Black People : BET..... The Modern Minstrel Show?

Discussion in 'Black People Open Forum' started by I-khan, Jan 20, 2006.

  1. I-khan

    I-khan Well-Known Member MEMBER

    Dec 27, 2005
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    January 19th, 2006

    After celebrating the 25th anniversary of the founding of BET, Black Entertainment Television, Robert L. Johnson has handed over the responsibilities of President and CEO to Debra L. Lee, reports The New York Times in a fawning piece in Tuesday’s Arts section. Viacom, parent company of BET, is very pleased with the network’s success. With a solid business plan, revenue growth of 20 % annually, and increased viewership of 17 % in just the last year, BET is a rare success story in the ever-fragmenting cable business-world.

    Many cable television viewers will no-doubt recognize BET as the channel they hastily pass on the way to more enlightening fare. Undulating female posteriors, pointing gangsta thugs, violence, and angry racist imagery appear to be the chief entertainment elements of BET programming. One can readily enjoy it here in central Pennsylvania on channel 38 just past the Weather Channel.

    In uniquely Times-ian fashion, the reporter acknowledges that the,

    “network has long faced criticism for its heavy reliance on often violent and misogynistic music videos,”

    before, of course, extolling the virtues of the network, its founder, its new CEO, and its newly installed president of entertainment. Responding to the occasional denunciation of BET’s programming choices, management of the thriving network dismisses criticism of the lyrics, images, and hip-hop videos as, “supercilious intellectual posturing.”

    “We’re not PBS,” the new CEO says proudly, “and we will never be PBS.”

    “I don’t like everything that is on now,” admits the concerned mother of two, “but it’s all about how young people express themselves.” Perhaps referring to the simulated gang rapes, drug orgies, or shooting sprees, as young blacks “express themselves” in video after video.

    Nevertheless, the article reports, “the channel will (now) aim to reach its base with more breadth and creativity.”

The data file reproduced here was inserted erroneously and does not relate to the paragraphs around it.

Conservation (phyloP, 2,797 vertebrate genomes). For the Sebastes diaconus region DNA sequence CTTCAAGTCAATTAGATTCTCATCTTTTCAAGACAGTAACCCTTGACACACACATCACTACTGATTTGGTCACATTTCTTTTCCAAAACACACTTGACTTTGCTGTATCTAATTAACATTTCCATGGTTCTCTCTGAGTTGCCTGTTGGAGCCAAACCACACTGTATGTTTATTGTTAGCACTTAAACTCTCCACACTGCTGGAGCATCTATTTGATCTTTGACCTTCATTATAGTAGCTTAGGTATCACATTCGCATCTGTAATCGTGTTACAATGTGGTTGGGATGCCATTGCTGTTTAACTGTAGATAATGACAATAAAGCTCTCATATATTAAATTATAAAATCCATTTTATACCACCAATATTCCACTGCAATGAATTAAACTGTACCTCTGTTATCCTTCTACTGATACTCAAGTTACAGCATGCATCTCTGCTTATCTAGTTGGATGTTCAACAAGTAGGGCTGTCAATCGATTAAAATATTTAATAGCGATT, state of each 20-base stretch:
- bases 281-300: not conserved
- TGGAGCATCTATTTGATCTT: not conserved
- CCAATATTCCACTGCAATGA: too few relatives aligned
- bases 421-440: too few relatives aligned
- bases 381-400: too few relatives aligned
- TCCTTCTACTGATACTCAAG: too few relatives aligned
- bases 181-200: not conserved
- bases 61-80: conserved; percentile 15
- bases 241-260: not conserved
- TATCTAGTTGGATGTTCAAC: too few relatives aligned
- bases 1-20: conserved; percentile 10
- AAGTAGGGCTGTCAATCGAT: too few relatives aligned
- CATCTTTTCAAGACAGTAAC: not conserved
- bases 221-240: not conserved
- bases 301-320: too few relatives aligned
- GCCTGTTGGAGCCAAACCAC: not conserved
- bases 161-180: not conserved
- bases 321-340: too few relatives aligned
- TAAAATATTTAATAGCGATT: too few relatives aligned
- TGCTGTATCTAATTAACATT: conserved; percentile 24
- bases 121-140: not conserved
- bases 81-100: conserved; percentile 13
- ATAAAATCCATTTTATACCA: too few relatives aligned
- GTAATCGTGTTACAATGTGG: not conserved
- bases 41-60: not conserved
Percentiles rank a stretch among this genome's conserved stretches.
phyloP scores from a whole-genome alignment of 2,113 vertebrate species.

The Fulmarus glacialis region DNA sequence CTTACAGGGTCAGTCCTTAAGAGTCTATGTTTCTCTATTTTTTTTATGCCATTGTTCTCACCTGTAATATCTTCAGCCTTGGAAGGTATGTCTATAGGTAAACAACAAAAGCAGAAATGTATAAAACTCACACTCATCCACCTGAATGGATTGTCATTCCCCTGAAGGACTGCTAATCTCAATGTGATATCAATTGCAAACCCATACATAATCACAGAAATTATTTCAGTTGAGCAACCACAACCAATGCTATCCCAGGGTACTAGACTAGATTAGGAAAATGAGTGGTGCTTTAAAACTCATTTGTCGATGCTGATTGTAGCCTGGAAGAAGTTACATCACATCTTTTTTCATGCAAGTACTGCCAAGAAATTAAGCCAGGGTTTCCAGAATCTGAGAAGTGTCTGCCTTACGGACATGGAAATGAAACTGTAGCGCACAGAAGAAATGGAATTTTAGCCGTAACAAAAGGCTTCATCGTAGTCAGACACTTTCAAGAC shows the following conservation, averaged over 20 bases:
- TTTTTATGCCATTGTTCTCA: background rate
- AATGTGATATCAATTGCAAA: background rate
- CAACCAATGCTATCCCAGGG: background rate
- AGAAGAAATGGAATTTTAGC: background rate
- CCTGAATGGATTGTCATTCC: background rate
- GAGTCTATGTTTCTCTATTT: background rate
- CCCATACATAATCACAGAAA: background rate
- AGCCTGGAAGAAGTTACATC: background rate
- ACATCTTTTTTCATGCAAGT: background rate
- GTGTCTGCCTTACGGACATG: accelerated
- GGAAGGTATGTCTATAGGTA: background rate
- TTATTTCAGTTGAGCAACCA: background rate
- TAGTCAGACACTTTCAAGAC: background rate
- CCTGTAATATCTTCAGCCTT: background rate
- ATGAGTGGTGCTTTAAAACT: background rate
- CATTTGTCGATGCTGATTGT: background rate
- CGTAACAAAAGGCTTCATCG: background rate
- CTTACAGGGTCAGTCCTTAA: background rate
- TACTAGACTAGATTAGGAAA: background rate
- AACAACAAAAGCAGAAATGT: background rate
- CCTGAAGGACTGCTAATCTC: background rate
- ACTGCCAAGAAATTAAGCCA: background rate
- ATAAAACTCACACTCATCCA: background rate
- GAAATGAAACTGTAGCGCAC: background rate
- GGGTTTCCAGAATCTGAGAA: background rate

And how will they do this? One of the fine new programs on the schedule is

    “L’il Kim: Countdown to Lockdown, a six-episode reality series about the last two weeks in the life of the raunchy female rapper before she began a one-year prison sentence in September for perjury linked to a shooting between rival hip-hop camps.”

    This, coupled with the cancellation of the nightly newscast and creation of magazine-style specials such as the recent profile of Stanley Tookie Williams, indicates the cultural depths BET is willing to plumb in attracting a diverse viewership, while not abandoning their core audience of 18-34 males.

    Celebrate that diversity!

    Describing her new duties, Ms.Lee, chief of BET, remarks,

    “The founder visionary left, but there is a new visionary, and we’ve got to take it to the next level.”


    Putting aside the racism involved in the very idea of a “black” television network, the celebrated “founder,” who netted a tidy $3 billion in selling to Viacom in 2000, chose to devote his enterprise to portraying black culture as saturated with crime, sexual animality, ignorance, and nihilism. So squalid and immoral is the depiction of black life on BET that it would surely receive the imprimatur of the most devout Klansman.

    But the Times can only tiptoe around the truth, ever vigilant to avoid appearing in any way anti-African-American. Instead, it appears utterly patronizing.

    And so the poison is allowed to continuously flow, unrebuked by the purported vanguard of liberalism and civil rights.

    Is their no positive cultural influence in the black community for BET to extol? Do Condi Rice, Colin Powell and Clarence Thomas exist in the world of BET? For every profile of “Tookie” and “L’il Kim” can they find time for Kenneth Chenault, or Thomas Sowell or Bill Cosby, or Jackie Robinson, or George Foreman?

    Alas, in the entertainment cesspool where Snoop Dog rules perhaps there really is no room for the likes of Duke Ellington, Paul Robeson, Stevie Wonder, and the Spinners either.